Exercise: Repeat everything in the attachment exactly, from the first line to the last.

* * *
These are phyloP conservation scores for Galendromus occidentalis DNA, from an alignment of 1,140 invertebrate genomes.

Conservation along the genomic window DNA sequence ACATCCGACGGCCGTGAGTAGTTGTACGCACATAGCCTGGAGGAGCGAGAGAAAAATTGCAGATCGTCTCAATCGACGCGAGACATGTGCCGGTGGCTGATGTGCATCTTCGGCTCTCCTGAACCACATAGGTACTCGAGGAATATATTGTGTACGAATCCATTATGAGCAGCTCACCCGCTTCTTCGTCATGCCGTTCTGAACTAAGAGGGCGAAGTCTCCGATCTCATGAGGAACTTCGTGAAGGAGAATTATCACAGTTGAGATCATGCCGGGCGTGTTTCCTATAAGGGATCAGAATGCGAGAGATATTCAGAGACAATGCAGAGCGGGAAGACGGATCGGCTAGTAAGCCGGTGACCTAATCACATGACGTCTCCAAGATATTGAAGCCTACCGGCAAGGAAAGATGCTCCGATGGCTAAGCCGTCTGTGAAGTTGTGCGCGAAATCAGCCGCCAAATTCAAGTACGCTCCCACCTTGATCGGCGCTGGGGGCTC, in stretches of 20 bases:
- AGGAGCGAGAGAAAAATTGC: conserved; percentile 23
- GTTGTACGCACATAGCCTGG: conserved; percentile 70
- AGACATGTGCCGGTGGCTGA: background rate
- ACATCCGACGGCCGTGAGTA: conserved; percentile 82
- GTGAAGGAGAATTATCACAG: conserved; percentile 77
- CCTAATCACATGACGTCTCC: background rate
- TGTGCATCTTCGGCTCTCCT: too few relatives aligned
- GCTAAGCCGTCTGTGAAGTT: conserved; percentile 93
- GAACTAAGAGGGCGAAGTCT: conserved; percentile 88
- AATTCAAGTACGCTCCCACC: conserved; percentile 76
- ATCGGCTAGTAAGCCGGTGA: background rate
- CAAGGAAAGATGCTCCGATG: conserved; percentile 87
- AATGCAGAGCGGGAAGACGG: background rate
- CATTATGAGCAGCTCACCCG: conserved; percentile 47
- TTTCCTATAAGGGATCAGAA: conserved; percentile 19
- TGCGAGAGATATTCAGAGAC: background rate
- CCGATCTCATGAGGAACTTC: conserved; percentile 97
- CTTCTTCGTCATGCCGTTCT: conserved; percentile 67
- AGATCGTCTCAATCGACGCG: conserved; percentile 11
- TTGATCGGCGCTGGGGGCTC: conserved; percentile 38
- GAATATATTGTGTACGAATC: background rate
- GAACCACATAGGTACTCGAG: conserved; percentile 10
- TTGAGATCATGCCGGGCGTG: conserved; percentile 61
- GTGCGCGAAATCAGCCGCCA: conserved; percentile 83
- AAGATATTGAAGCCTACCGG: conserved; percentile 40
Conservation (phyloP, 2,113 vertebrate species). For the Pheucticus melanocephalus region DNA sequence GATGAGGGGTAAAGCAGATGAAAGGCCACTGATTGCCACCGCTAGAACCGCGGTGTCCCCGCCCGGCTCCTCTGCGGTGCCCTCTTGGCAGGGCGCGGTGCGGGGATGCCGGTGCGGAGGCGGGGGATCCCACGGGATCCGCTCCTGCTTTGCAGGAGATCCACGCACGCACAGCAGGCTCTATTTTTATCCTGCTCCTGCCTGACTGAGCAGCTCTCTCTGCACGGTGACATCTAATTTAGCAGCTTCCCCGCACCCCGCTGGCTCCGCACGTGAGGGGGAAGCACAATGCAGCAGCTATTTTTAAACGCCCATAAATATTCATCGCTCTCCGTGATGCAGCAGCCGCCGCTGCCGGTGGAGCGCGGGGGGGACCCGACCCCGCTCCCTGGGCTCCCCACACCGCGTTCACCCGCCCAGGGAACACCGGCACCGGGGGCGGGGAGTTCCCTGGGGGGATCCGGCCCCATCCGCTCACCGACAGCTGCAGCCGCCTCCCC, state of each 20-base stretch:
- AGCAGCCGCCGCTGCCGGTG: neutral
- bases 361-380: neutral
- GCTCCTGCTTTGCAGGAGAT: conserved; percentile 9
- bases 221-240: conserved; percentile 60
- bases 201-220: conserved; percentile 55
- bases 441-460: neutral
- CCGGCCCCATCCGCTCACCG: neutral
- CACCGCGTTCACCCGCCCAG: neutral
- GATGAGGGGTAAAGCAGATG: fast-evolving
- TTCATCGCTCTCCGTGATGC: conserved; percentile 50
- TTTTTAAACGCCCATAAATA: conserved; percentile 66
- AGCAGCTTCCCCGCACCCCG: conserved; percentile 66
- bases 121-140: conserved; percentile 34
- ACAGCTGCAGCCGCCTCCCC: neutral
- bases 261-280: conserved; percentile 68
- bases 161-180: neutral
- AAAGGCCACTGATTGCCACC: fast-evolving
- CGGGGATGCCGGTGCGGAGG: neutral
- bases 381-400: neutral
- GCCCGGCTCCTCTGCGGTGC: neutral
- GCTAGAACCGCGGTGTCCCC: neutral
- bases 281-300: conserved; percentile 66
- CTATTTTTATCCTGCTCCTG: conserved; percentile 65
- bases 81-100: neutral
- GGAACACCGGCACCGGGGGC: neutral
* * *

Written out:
These are phyloP conservation scores for Galendromus occidentalis DNA, from an alignment of 1,140 invertebrate genomes.

Conservation along the genomic window DNA sequence ACATCCGACGGCCGTGAGTAGTTGTACGCACATAGCCTGGAGGAGCGAGAGAAAAATTGCAGATCGTCTCAATCGACGCGAGACATGTGCCGGTGGCTGATGTGCATCTTCGGCTCTCCTGAACCACATAGGTACTCGAGGAATATATTGTGTACGAATCCATTATGAGCAGCTCACCCGCTTCTTCGTCATGCCGTTCTGAACTAAGAGGGCGAAGTCTCCGATCTCATGAGGAACTTCGTGAAGGAGAATTATCACAGTTGAGATCATGCCGGGCGTGTTTCCTATAAGGGATCAGAATGCGAGAGATATTCAGAGACAATGCAGAGCGGGAAGACGGATCGGCTAGTAAGCCGGTGACCTAATCACATGACGTCTCCAAGATATTGAAGCCTACCGGCAAGGAAAGATGCTCCGATGGCTAAGCCGTCTGTGAAGTTGTGCGCGAAATCAGCCGCCAAATTCAAGTACGCTCCCACCTTGATCGGCGCTGGGGGCTC, in stretches of 20 bases:
- AGGAGCGAGAGAAAAATTGC: conserved; percentile 23
- GTTGTACGCACATAGCCTGG: conserved; percentile 70
- AGACATGTGCCGGTGGCTGA: background rate
- ACATCCGACGGCCGTGAGTA: conserved; percentile 82
- GTGAAGGAGAATTATCACAG: conserved; percentile 77
- CCTAATCACATGACGTCTCC: background rate
- TGTGCATCTTCGGCTCTCCT: too few relatives aligned
- GCTAAGCCGTCTGTGAAGTT: conserved; percentile 93
- GAACTAAGAGGGCGAAGTCT: conserved; percentile 88
- AATTCAAGTACGCTCCCACC: conserved; percentile 76
- ATCGGCTAGTAAGCCGGTGA: background rate
- CAAGGAAAGATGCTCCGATG: conserved; percentile 87
- AATGCAGAGCGGGAAGACGG: background rate
- CATTATGAGCAGCTCACCCG: conserved; percentile 47
- TTTCCTATAAGGGATCAGAA: conserved; percentile 19
- TGCGAGAGATATTCAGAGAC: background rate
- CCGATCTCATGAGGAACTTC: conserved; percentile 97
- CTTCTTCGTCATGCCGTTCT: conserved; percentile 67
- AGATCGTCTCAATCGACGCG: conserved; percentile 11
- TTGATCGGCGCTGGGGGCTC: conserved; percentile 38
- GAATATATTGTGTACGAATC: background rate
- GAACCACATAGGTACTCGAG: conserved; percentile 10
- TTGAGATCATGCCGGGCGTG: conserved; percentile 61
- GTGCGCGAAATCAGCCGCCA: conserved; percentile 83
- AAGATATTGAAGCCTACCGG: conserved; percentile 40
Conservation (phyloP, 2,113 vertebrate species). For the Pheucticus melanocephalus region DNA sequence GATGAGGGGTAAAGCAGATGAAAGGCCACTGATTGCCACCGCTAGAACCGCGGTGTCCCCGCCCGGCTCCTCTGCGGTGCCCTCTTGGCAGGGCGCGGTGCGGGGATGCCGGTGCGGAGGCGGGGGATCCCACGGGATCCGCTCCTGCTTTGCAGGAGATCCACGCACGCACAGCAGGCTCTATTTTTATCCTGCTCCTGCCTGACTGAGCAGCTCTCTCTGCACGGTGACATCTAATTTAGCAGCTTCCCCGCACCCCGCTGGCTCCGCACGTGAGGGGGAAGCACAATGCAGCAGCTATTTTTAAACGCCCATAAATATTCATCGCTCTCCGTGATGCAGCAGCCGCCGCTGCCGGTGGAGCGCGGGGGGGACCCGACCCCGCTCCCTGGGCTCCCCACACCGCGTTCACCCGCCCAGGGAACACCGGCACCGGGGGCGGGGAGTTCCCTGGGGGGATCCGGCCCCATCCGCTCACCGACAGCTGCAGCCGCCTCCCC, state of each 20-base stretch:
- AGCAGCCGCCGCTGCCGGTG: neutral
- bases 361-380: neutral
- GCTCCTGCTTTGCAGGAGAT: conserved; percentile 9
- bases 221-240: conserved; percentile 60
- bases 201-220: conserved; percentile 55
- bases 441-460: neutral
- CCGGCCCCATCCGCTCACCG: neutral
- CACCGCGTTCACCCGCCCAG: neutral
- GATGAGGGGTAAAGCAGATG: fast-evolving
- TTCATCGCTCTCCGTGATGC: conserved; percentile 50
- TTTTTAAACGCCCATAAATA: conserved; percentile 66
- AGCAGCTTCCCCGCACCCCG: conserved; percentile 66
- bases 121-140: conserved; percentile 34
- ACAGCTGCAGCCGCCTCCCC: neutral
- bases 261-280: conserved; percentile 68
- bases 161-180: neutral
- AAAGGCCACTGATTGCCACC: fast-evolving
- CGGGGATGCCGGTGCGGAGG: neutral
- bases 381-400: neutral
- GCCCGGCTCCTCTGCGGTGC: neutral
- GCTAGAACCGCGGTGTCCCC: neutral
- bases 281-300: conserved; percentile 66
- CTATTTTTATCCTGCTCCTG: conserved; percentile 65
- bases 81-100: neutral
- GGAACACCGGCACCGGGGGC: neutral